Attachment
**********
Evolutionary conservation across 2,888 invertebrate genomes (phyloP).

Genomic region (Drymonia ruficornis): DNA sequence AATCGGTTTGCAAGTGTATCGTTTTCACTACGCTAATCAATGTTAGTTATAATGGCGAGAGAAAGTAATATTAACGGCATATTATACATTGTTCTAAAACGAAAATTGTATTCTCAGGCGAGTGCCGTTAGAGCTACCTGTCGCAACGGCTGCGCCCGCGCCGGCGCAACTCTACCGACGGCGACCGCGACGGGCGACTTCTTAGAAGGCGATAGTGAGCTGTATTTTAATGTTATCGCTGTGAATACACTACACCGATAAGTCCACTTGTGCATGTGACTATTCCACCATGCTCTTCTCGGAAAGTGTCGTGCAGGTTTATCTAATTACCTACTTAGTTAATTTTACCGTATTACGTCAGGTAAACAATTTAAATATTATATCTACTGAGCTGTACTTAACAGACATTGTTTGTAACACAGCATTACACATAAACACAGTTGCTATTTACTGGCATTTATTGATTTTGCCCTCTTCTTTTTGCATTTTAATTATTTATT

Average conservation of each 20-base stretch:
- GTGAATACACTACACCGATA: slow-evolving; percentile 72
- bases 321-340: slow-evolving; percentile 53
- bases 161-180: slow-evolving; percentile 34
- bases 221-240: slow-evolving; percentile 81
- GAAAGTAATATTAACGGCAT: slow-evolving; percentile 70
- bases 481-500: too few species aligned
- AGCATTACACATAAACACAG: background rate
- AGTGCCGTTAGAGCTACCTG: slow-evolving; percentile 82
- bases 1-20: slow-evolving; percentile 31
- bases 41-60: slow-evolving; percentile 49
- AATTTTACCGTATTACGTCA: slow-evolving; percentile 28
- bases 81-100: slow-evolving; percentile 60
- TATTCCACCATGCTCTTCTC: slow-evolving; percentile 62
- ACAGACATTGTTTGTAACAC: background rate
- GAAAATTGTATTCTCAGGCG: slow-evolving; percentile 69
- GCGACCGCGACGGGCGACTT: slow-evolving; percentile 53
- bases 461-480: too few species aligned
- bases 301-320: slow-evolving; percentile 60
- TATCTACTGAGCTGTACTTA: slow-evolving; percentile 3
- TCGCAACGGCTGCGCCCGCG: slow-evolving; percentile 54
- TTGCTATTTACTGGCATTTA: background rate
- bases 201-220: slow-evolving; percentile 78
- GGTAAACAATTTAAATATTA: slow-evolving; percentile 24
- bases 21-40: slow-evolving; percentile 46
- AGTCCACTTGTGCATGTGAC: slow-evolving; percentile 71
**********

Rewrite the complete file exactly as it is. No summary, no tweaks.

Evolutionary conservation across 2,888 invertebrate genomes (phyloP).

Genomic region (Drymonia ruficornis): DNA sequence AATCGGTTTGCAAGTGTATCGTTTTCACTACGCTAATCAATGTTAGTTATAATGGCGAGAGAAAGTAATATTAACGGCATATTATACATTGTTCTAAAACGAAAATTGTATTCTCAGGCGAGTGCCGTTAGAGCTACCTGTCGCAACGGCTGCGCCCGCGCCGGCGCAACTCTACCGACGGCGACCGCGACGGGCGACTTCTTAGAAGGCGATAGTGAGCTGTATTTTAATGTTATCGCTGTGAATACACTACACCGATAAGTCCACTTGTGCATGTGACTATTCCACCATGCTCTTCTCGGAAAGTGTCGTGCAGGTTTATCTAATTACCTACTTAGTTAATTTTACCGTATTACGTCAGGTAAACAATTTAAATATTATATCTACTGAGCTGTACTTAACAGACATTGTTTGTAACACAGCATTACACATAAACACAGTTGCTATTTACTGGCATTTATTGATTTTGCCCTCTTCTTTTTGCATTTTAATTATTTATT

Average conservation of each 20-base stretch:
- GTGAATACACTACACCGATA: slow-evolving; percentile 72
- bases 321-340: slow-evolving; percentile 53
- bases 161-180: slow-evolving; percentile 34
- bases 221-240: slow-evolving; percentile 81
- GAAAGTAATATTAACGGCAT: slow-evolving; percentile 70
- bases 481-500: too few species aligned
- AGCATTACACATAAACACAG: background rate
- AGTGCCGTTAGAGCTACCTG: slow-evolving; percentile 82
- bases 1-20: slow-evolving; percentile 31
- bases 41-60: slow-evolving; percentile 49
- AATTTTACCGTATTACGTCA: slow-evolving; percentile 28
- bases 81-100: slow-evolving; percentile 60
- TATTCCACCATGCTCTTCTC: slow-evolving; percentile 62
- ACAGACATTGTTTGTAACAC: background rate
- GAAAATTGTATTCTCAGGCG: slow-evolving; percentile 69
- GCGACCGCGACGGGCGACTT: slow-evolving; percentile 53
- bases 461-480: too few species aligned
- bases 301-320: slow-evolving; percentile 60
- TATCTACTGAGCTGTACTTA: slow-evolving; percentile 3
- TCGCAACGGCTGCGCCCGCG: slow-evolving; percentile 54
- TTGCTATTTACTGGCATTTA: background rate
- bases 201-220: slow-evolving; percentile 78
- GGTAAACAATTTAAATATTA: slow-evolving; percentile 24
- bases 21-40: slow-evolving; percentile 46
- AGTCCACTTGTGCATGTGAC: slow-evolving; percentile 71